The White Tiger // filmic (mis)representation and Orientalism - Bubblegum Club

The White Tiger // filmic (mis)representation and Orientalism

In 2020 when Bong Joon Ho’s Parasite won the Academy award for best picture an important step was made in the cinematic world with efforts being made towards an appreciation of foreign film and the intricate narratives they weave. What I found most significant, however, was the way in which Parasite exemplified the progress in cinema to move beyond the boundaries of the 2cm subtitle text displayed at the bottom of our screens. This shift is what makes me question the making and the use of language in Netlfix’s new thriller The White Tiger. The White Tiger — a film based on the bestselling novel by Aravind Adiga of the same name — depicts the story of Balram Halwai and is a narrative about a young man’s bid to overcome caste and social oppressions and become a self-made person. Rooted in the genre of thrillers the film also aims to provide a social commentary of the caste system in India and shows Balram’s raise to wealth. With the success of films such as Slumdog Millionaire it is no wonder that production companies are becoming more open to producing Indian stories in Hollywood. While The White Tiger had a good plot and an exciting narrative, I can’t seem to look past how it was clearly framed as a film made for an American audience. The irony about the film being made to appease American audiences is steeped in the movie’s opening sequence which includes the quote “America is so yesterday. Indian and china are so tomorrow”. 

If White Tiger really practiced what its main character preached, then the film would have been worlds apart than the one we see on Netflix now. As a writer with a passion for authentic representation, I think this film shoots itself in the foot in the ways it reproduces the very barriers it sets to critique; the issue of language. The code switching in the film shows that even though the story is about an Indian man in India, his story had to be told in English for people to understand it. While I am not against the want to reach a larger audience through the use of language, I can’t help but think that now in the digital age — especially with the film premiering on Netflix — that a large audience would still have been reached even if it was in Hindi. Through its goal to appeal to American audiences, The White Tiger loses its essence of being relatable to other global audiences and more importantly, the audiences of the society the movie is rooted in thus robbing them of filmic representation that could have been more authentic. Another problematic element is the film’s vocabulary being strained on many levels. Despite the fact that The White Tiger is an English-Hindi film, a lot of the dialogue is written in a way that doesn’t take consideration of how the language would be spoken in the locations where it is set. For the most part, Adarsh Gourav is believable as the conflicted, angry lead Balram, however, his exaggerated accent in the opening lines of his narration is a direct bow to the Hollywood notion of how Indians speak English — which he either forgets or deliberately tones down as the story progresses.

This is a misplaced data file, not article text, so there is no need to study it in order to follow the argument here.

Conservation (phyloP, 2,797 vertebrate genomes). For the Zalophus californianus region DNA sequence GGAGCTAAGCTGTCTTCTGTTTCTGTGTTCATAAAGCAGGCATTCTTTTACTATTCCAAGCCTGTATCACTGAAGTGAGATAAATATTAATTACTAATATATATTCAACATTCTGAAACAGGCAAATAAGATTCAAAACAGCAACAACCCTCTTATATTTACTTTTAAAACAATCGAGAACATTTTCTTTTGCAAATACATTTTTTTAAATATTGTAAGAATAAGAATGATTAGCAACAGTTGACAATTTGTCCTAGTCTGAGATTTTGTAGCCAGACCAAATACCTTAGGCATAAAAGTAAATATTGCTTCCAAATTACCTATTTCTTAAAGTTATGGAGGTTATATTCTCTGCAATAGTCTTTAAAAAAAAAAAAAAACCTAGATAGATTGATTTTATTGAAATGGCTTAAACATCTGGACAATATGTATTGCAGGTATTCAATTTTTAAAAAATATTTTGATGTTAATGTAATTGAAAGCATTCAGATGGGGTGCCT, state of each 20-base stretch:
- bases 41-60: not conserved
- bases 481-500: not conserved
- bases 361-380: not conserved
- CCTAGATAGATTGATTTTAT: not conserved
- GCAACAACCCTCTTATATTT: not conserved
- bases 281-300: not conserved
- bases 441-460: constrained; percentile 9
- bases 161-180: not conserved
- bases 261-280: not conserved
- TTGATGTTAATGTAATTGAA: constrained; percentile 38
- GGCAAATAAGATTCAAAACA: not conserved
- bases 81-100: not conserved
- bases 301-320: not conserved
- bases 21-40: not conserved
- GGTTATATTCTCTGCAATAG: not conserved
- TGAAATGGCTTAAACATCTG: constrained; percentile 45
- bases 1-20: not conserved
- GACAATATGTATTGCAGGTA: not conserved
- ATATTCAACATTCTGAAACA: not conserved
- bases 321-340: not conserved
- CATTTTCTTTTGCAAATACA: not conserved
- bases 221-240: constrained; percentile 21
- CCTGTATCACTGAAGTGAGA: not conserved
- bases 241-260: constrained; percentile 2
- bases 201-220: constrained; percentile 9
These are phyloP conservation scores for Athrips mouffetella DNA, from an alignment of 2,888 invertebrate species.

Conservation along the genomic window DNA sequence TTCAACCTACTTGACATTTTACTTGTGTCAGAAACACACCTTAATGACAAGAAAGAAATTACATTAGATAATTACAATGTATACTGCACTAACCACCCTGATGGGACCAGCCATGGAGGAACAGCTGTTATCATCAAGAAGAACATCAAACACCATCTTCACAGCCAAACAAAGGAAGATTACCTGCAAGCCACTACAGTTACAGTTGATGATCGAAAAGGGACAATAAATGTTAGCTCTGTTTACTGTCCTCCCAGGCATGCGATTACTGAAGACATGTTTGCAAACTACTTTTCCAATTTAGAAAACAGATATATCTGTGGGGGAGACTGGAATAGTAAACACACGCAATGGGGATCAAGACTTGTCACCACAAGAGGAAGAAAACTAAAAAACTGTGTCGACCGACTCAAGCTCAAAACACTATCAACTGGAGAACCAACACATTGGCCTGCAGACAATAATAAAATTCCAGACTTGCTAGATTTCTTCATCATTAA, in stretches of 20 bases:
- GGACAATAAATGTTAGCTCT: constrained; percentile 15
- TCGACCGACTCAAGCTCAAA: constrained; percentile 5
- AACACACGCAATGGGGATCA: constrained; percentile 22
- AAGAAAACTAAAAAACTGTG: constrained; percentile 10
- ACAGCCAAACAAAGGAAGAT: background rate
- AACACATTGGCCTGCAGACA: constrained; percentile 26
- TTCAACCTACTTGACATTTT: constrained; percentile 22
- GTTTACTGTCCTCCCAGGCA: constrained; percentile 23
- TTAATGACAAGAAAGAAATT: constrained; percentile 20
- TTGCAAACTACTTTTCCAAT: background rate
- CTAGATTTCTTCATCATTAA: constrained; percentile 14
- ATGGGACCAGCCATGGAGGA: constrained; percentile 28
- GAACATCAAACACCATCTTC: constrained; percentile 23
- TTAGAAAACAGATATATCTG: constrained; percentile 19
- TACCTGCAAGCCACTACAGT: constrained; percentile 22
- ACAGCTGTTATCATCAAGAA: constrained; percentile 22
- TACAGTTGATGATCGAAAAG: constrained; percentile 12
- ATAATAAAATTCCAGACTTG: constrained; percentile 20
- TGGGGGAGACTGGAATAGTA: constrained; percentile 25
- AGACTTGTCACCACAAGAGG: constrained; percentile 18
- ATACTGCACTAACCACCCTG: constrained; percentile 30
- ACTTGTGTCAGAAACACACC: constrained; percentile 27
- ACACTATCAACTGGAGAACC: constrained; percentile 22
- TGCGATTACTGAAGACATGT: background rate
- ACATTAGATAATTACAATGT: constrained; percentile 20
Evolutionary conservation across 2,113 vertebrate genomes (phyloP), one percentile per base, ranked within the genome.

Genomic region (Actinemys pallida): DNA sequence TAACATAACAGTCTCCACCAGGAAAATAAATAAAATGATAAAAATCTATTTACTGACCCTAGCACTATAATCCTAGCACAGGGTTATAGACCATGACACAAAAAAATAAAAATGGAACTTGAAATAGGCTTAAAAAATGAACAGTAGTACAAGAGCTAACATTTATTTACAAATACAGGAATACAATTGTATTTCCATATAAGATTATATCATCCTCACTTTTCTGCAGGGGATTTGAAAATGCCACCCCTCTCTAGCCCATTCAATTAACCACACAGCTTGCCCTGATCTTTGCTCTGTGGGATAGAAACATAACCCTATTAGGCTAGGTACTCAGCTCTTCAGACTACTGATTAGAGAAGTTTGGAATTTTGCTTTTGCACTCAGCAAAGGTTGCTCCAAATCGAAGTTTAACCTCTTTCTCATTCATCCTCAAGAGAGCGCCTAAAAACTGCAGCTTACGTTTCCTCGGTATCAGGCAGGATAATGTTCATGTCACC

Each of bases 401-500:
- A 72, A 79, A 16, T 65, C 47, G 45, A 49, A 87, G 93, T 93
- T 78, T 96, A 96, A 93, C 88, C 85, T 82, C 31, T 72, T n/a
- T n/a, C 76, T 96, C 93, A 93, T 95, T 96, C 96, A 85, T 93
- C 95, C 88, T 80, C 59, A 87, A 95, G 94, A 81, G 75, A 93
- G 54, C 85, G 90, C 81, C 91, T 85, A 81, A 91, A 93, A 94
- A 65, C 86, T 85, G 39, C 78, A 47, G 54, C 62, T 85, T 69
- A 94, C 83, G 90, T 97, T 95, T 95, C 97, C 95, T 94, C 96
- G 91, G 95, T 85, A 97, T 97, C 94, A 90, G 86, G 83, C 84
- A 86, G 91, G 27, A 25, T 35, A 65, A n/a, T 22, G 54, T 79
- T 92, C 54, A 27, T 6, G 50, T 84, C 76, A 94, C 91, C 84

I think that it’s also worth noting that the only people with privilege in this film who are actively opposed to injustices caused by the caste system are two characters returning from the United States; Pinky and Ashok who are Balram’s bosses. A choice which feels as if it is alluding to America being the Mecca of consciousness and thus where they had to go to achieve this sense of enlightenment about the great injustices of the East. These two characters are also important when we look at the use of language in the film. For most of the movie Ashok speaks in English, although he was raised in India and only spent a few years abroad, while Pinky’s suspect code switching feels performative going to the extent of mentioning that her parents own a “bodega”. My issue with The White Tiger is in the book to film adaption which translates as being created with a western lens and audience in mind. This comes through from the onset in its opening scene which visualises India from a lens riddled with Orientalism, we see Ghandi, scenes of poverty and a cow all in the same scene. All these are signifiers of the stylised version of Indian catered to American audiences and rooted in colonial histories of representation. Director Ramin Bahrani obviously wanted to tick all the Indian setting boxes within a single scene, and prioritised westerness over allegiance to the people and society’s The White Tiger is positioned in. In my experience of dealing with the nuances of representation authenticity is usually achieved if the writer/directors of these stories are a part of the group they aim to portray. 

So why now with a story based on a novel by an Indian writer is the film still pandering to audiences from the global north? With many critiquing Netflix’s series A Suitable Boy as leaving the same bitter taste in ones mouth, these stories become more of an experiment in reproducing problematic representation rather than depictions rooted in realties. The issue here perhaps, is that we have internalised misrepresentations about ourselves so profoundly that we perpetuate the in our own imagination thus losing authorship of our own stories. So how do we let our own authentic narratives shine through? Our experiences need not be watered down or stereotyped to make them palatable to audiences of the global north, the 2cm barrier at the bottom of the screen is a hurdle we can all pass over. 

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